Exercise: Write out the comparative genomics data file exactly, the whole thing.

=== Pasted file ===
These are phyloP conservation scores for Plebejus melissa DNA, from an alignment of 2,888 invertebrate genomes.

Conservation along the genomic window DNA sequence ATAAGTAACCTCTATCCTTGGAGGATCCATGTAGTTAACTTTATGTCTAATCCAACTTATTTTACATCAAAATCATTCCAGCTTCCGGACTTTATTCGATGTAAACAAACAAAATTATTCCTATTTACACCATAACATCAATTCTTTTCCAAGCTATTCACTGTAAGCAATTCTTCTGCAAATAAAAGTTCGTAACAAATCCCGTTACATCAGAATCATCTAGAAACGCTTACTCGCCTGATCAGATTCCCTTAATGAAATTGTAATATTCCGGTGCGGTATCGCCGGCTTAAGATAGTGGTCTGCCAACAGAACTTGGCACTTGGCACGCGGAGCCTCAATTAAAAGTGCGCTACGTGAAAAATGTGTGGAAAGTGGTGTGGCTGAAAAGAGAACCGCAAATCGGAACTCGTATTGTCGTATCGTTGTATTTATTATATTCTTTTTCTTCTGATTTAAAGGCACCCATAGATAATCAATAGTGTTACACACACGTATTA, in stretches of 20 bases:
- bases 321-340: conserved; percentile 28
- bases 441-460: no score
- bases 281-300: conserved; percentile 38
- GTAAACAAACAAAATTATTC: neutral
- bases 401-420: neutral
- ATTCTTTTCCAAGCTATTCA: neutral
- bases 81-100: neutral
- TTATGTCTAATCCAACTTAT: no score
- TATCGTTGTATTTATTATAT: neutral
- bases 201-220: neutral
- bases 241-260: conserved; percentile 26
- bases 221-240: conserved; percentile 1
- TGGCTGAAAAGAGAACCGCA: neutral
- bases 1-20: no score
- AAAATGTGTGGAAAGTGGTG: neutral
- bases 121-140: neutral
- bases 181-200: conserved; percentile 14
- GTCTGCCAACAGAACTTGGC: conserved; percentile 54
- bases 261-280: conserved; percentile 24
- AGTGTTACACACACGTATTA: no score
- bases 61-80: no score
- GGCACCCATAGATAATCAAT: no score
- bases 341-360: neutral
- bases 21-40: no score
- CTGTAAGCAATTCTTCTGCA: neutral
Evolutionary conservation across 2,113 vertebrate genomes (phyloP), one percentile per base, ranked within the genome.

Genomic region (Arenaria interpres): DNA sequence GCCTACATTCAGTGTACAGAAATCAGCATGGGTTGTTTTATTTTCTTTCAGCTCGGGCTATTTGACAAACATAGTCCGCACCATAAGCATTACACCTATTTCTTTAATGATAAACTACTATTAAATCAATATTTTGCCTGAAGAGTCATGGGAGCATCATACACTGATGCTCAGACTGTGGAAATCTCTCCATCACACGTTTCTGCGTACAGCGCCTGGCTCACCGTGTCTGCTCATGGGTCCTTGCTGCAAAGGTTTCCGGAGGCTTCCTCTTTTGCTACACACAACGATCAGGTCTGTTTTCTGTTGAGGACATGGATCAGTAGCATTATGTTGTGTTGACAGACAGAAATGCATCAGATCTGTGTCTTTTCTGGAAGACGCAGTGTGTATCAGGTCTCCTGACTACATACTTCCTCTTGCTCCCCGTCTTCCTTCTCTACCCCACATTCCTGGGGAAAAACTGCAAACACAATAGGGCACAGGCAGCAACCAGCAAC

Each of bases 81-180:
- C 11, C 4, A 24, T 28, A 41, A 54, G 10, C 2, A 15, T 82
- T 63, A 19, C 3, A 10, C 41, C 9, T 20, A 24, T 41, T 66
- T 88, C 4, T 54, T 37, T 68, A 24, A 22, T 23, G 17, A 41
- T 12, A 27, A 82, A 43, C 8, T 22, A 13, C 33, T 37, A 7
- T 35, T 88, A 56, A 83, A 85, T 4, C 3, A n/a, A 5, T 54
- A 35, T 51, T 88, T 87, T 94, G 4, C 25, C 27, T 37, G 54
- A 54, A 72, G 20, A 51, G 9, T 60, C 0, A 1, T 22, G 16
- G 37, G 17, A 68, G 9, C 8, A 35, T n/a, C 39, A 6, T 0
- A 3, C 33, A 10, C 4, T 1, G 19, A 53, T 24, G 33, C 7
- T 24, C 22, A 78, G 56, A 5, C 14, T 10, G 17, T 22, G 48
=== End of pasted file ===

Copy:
These are phyloP conservation scores for Plebejus melissa DNA, from an alignment of 2,888 invertebrate genomes.

Conservation along the genomic window DNA sequence ATAAGTAACCTCTATCCTTGGAGGATCCATGTAGTTAACTTTATGTCTAATCCAACTTATTTTACATCAAAATCATTCCAGCTTCCGGACTTTATTCGATGTAAACAAACAAAATTATTCCTATTTACACCATAACATCAATTCTTTTCCAAGCTATTCACTGTAAGCAATTCTTCTGCAAATAAAAGTTCGTAACAAATCCCGTTACATCAGAATCATCTAGAAACGCTTACTCGCCTGATCAGATTCCCTTAATGAAATTGTAATATTCCGGTGCGGTATCGCCGGCTTAAGATAGTGGTCTGCCAACAGAACTTGGCACTTGGCACGCGGAGCCTCAATTAAAAGTGCGCTACGTGAAAAATGTGTGGAAAGTGGTGTGGCTGAAAAGAGAACCGCAAATCGGAACTCGTATTGTCGTATCGTTGTATTTATTATATTCTTTTTCTTCTGATTTAAAGGCACCCATAGATAATCAATAGTGTTACACACACGTATTA, in stretches of 20 bases:
- bases 321-340: conserved; percentile 28
- bases 441-460: no score
- bases 281-300: conserved; percentile 38
- GTAAACAAACAAAATTATTC: neutral
- bases 401-420: neutral
- ATTCTTTTCCAAGCTATTCA: neutral
- bases 81-100: neutral
- TTATGTCTAATCCAACTTAT: no score
- TATCGTTGTATTTATTATAT: neutral
- bases 201-220: neutral
- bases 241-260: conserved; percentile 26
- bases 221-240: conserved; percentile 1
- TGGCTGAAAAGAGAACCGCA: neutral
- bases 1-20: no score
- AAAATGTGTGGAAAGTGGTG: neutral
- bases 121-140: neutral
- bases 181-200: conserved; percentile 14
- GTCTGCCAACAGAACTTGGC: conserved; percentile 54
- bases 261-280: conserved; percentile 24
- AGTGTTACACACACGTATTA: no score
- bases 61-80: no score
- GGCACCCATAGATAATCAAT: no score
- bases 341-360: neutral
- bases 21-40: no score
- CTGTAAGCAATTCTTCTGCA: neutral
Evolutionary conservation across 2,113 vertebrate genomes (phyloP), one percentile per base, ranked within the genome.

Genomic region (Arenaria interpres): DNA sequence GCCTACATTCAGTGTACAGAAATCAGCATGGGTTGTTTTATTTTCTTTCAGCTCGGGCTATTTGACAAACATAGTCCGCACCATAAGCATTACACCTATTTCTTTAATGATAAACTACTATTAAATCAATATTTTGCCTGAAGAGTCATGGGAGCATCATACACTGATGCTCAGACTGTGGAAATCTCTCCATCACACGTTTCTGCGTACAGCGCCTGGCTCACCGTGTCTGCTCATGGGTCCTTGCTGCAAAGGTTTCCGGAGGCTTCCTCTTTTGCTACACACAACGATCAGGTCTGTTTTCTGTTGAGGACATGGATCAGTAGCATTATGTTGTGTTGACAGACAGAAATGCATCAGATCTGTGTCTTTTCTGGAAGACGCAGTGTGTATCAGGTCTCCTGACTACATACTTCCTCTTGCTCCCCGTCTTCCTTCTCTACCCCACATTCCTGGGGAAAAACTGCAAACACAATAGGGCACAGGCAGCAACCAGCAAC

Each of bases 81-180:
- C 11, C 4, A 24, T 28, A 41, A 54, G 10, C 2, A 15, T 82
- T 63, A 19, C 3, A 10, C 41, C 9, T 20, A 24, T 41, T 66
- T 88, C 4, T 54, T 37, T 68, A 24, A 22, T 23, G 17, A 41
- T 12, A 27, A 82, A 43, C 8, T 22, A 13, C 33, T 37, A 7
- T 35, T 88, A 56, A 83, A 85, T 4, C 3, A n/a, A 5, T 54
- A 35, T 51, T 88, T 87, T 94, G 4, C 25, C 27, T 37, G 54
- A 54, A 72, G 20, A 51, G 9, T 60, C 0, A 1, T 22, G 16
- G 37, G 17, A 68, G 9, C 8, A 35, T n/a, C 39, A 6, T 0
- A 3, C 33, A 10, C 4, T 1, G 19, A 53, T 24, G 33, C 7
- T 24, C 22, A 78, G 56, A 5, C 14, T 10, G 17, T 22, G 48